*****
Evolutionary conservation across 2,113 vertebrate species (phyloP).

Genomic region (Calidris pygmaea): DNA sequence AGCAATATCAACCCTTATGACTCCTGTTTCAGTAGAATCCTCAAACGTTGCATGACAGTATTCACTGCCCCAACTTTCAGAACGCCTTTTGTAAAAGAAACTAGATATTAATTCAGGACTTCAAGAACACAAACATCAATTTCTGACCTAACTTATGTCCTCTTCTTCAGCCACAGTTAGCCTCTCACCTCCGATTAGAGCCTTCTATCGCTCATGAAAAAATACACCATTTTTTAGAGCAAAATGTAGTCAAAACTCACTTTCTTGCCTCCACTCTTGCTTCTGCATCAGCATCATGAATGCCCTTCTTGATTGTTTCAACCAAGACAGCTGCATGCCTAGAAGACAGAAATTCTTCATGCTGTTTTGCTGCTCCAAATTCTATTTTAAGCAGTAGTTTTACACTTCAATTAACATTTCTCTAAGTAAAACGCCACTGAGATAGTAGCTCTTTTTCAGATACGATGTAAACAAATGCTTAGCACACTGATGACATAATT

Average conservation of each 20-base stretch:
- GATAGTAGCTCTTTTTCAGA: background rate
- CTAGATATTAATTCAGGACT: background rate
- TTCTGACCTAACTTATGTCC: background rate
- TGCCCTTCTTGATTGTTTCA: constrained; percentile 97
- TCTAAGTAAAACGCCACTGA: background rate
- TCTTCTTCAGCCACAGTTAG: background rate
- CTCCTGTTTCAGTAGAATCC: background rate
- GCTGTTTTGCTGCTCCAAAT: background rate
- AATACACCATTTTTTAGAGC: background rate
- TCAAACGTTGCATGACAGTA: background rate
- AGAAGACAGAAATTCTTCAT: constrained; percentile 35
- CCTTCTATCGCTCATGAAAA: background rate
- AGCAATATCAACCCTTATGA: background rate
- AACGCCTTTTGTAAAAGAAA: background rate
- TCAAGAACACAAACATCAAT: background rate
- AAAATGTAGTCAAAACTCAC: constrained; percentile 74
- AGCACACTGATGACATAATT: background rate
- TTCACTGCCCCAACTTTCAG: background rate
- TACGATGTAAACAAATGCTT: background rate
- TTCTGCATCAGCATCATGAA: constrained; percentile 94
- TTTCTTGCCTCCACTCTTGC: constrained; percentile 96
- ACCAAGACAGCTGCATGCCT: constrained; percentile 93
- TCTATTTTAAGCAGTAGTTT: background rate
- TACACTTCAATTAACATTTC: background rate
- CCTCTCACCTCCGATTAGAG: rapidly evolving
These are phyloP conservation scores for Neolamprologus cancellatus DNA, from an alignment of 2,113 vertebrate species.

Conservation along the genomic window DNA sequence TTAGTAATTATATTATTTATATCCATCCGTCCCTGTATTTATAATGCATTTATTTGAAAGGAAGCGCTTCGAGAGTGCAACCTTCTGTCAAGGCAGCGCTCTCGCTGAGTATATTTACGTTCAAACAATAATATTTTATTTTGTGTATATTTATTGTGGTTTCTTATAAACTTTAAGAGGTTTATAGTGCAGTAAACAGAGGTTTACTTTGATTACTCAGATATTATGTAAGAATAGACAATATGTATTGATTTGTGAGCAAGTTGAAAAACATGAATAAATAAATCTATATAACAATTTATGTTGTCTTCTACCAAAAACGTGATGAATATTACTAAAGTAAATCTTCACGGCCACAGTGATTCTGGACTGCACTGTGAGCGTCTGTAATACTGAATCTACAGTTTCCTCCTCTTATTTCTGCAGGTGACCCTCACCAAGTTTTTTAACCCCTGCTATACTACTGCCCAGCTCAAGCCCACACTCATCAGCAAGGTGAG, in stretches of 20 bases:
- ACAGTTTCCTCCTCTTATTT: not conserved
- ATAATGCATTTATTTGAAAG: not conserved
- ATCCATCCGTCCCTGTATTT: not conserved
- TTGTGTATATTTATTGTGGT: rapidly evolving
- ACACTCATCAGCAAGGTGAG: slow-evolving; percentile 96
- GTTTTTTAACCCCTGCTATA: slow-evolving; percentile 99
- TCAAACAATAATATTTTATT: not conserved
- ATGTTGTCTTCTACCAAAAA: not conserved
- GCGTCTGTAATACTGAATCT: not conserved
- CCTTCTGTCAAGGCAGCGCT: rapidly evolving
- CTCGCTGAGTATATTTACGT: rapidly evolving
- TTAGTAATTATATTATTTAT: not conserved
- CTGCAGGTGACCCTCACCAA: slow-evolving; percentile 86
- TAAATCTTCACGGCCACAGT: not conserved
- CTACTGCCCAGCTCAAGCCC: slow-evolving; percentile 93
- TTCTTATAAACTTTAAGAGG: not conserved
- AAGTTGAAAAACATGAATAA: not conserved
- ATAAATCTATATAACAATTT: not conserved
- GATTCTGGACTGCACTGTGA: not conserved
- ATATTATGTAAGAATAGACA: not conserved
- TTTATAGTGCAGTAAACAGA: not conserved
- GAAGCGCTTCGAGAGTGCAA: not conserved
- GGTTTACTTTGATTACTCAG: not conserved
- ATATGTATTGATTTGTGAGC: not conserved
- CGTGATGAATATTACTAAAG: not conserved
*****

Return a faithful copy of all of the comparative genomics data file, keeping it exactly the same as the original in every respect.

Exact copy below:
Evolutionary conservation across 2,113 vertebrate species (phyloP).

Genomic region (Calidris pygmaea): DNA sequence AGCAATATCAACCCTTATGACTCCTGTTTCAGTAGAATCCTCAAACGTTGCATGACAGTATTCACTGCCCCAACTTTCAGAACGCCTTTTGTAAAAGAAACTAGATATTAATTCAGGACTTCAAGAACACAAACATCAATTTCTGACCTAACTTATGTCCTCTTCTTCAGCCACAGTTAGCCTCTCACCTCCGATTAGAGCCTTCTATCGCTCATGAAAAAATACACCATTTTTTAGAGCAAAATGTAGTCAAAACTCACTTTCTTGCCTCCACTCTTGCTTCTGCATCAGCATCATGAATGCCCTTCTTGATTGTTTCAACCAAGACAGCTGCATGCCTAGAAGACAGAAATTCTTCATGCTGTTTTGCTGCTCCAAATTCTATTTTAAGCAGTAGTTTTACACTTCAATTAACATTTCTCTAAGTAAAACGCCACTGAGATAGTAGCTCTTTTTCAGATACGATGTAAACAAATGCTTAGCACACTGATGACATAATT

Average conservation of each 20-base stretch:
- GATAGTAGCTCTTTTTCAGA: background rate
- CTAGATATTAATTCAGGACT: background rate
- TTCTGACCTAACTTATGTCC: background rate
- TGCCCTTCTTGATTGTTTCA: constrained; percentile 97
- TCTAAGTAAAACGCCACTGA: background rate
- TCTTCTTCAGCCACAGTTAG: background rate
- CTCCTGTTTCAGTAGAATCC: background rate
- GCTGTTTTGCTGCTCCAAAT: background rate
- AATACACCATTTTTTAGAGC: background rate
- TCAAACGTTGCATGACAGTA: background rate
- AGAAGACAGAAATTCTTCAT: constrained; percentile 35
- CCTTCTATCGCTCATGAAAA: background rate
- AGCAATATCAACCCTTATGA: background rate
- AACGCCTTTTGTAAAAGAAA: background rate
- TCAAGAACACAAACATCAAT: background rate
- AAAATGTAGTCAAAACTCAC: constrained; percentile 74
- AGCACACTGATGACATAATT: background rate
- TTCACTGCCCCAACTTTCAG: background rate
- TACGATGTAAACAAATGCTT: background rate
- TTCTGCATCAGCATCATGAA: constrained; percentile 94
- TTTCTTGCCTCCACTCTTGC: constrained; percentile 96
- ACCAAGACAGCTGCATGCCT: constrained; percentile 93
- TCTATTTTAAGCAGTAGTTT: background rate
- TACACTTCAATTAACATTTC: background rate
- CCTCTCACCTCCGATTAGAG: rapidly evolving
These are phyloP conservation scores for Neolamprologus cancellatus DNA, from an alignment of 2,113 vertebrate species.

Conservation along the genomic window DNA sequence TTAGTAATTATATTATTTATATCCATCCGTCCCTGTATTTATAATGCATTTATTTGAAAGGAAGCGCTTCGAGAGTGCAACCTTCTGTCAAGGCAGCGCTCTCGCTGAGTATATTTACGTTCAAACAATAATATTTTATTTTGTGTATATTTATTGTGGTTTCTTATAAACTTTAAGAGGTTTATAGTGCAGTAAACAGAGGTTTACTTTGATTACTCAGATATTATGTAAGAATAGACAATATGTATTGATTTGTGAGCAAGTTGAAAAACATGAATAAATAAATCTATATAACAATTTATGTTGTCTTCTACCAAAAACGTGATGAATATTACTAAAGTAAATCTTCACGGCCACAGTGATTCTGGACTGCACTGTGAGCGTCTGTAATACTGAATCTACAGTTTCCTCCTCTTATTTCTGCAGGTGACCCTCACCAAGTTTTTTAACCCCTGCTATACTACTGCCCAGCTCAAGCCCACACTCATCAGCAAGGTGAG, in stretches of 20 bases:
- ACAGTTTCCTCCTCTTATTT: not conserved
- ATAATGCATTTATTTGAAAG: not conserved
- ATCCATCCGTCCCTGTATTT: not conserved
- TTGTGTATATTTATTGTGGT: rapidly evolving
- ACACTCATCAGCAAGGTGAG: slow-evolving; percentile 96
- GTTTTTTAACCCCTGCTATA: slow-evolving; percentile 99
- TCAAACAATAATATTTTATT: not conserved
- ATGTTGTCTTCTACCAAAAA: not conserved
- GCGTCTGTAATACTGAATCT: not conserved
- CCTTCTGTCAAGGCAGCGCT: rapidly evolving
- CTCGCTGAGTATATTTACGT: rapidly evolving
- TTAGTAATTATATTATTTAT: not conserved
- CTGCAGGTGACCCTCACCAA: slow-evolving; percentile 86
- TAAATCTTCACGGCCACAGT: not conserved
- CTACTGCCCAGCTCAAGCCC: slow-evolving; percentile 93
- TTCTTATAAACTTTAAGAGG: not conserved
- AAGTTGAAAAACATGAATAA: not conserved
- ATAAATCTATATAACAATTT: not conserved
- GATTCTGGACTGCACTGTGA: not conserved
- ATATTATGTAAGAATAGACA: not conserved
- TTTATAGTGCAGTAAACAGA: not conserved
- GAAGCGCTTCGAGAGTGCAA: not conserved
- GGTTTACTTTGATTACTCAG: not conserved
- ATATGTATTGATTTGTGAGC: not conserved
- CGTGATGAATATTACTAAAG: not conserved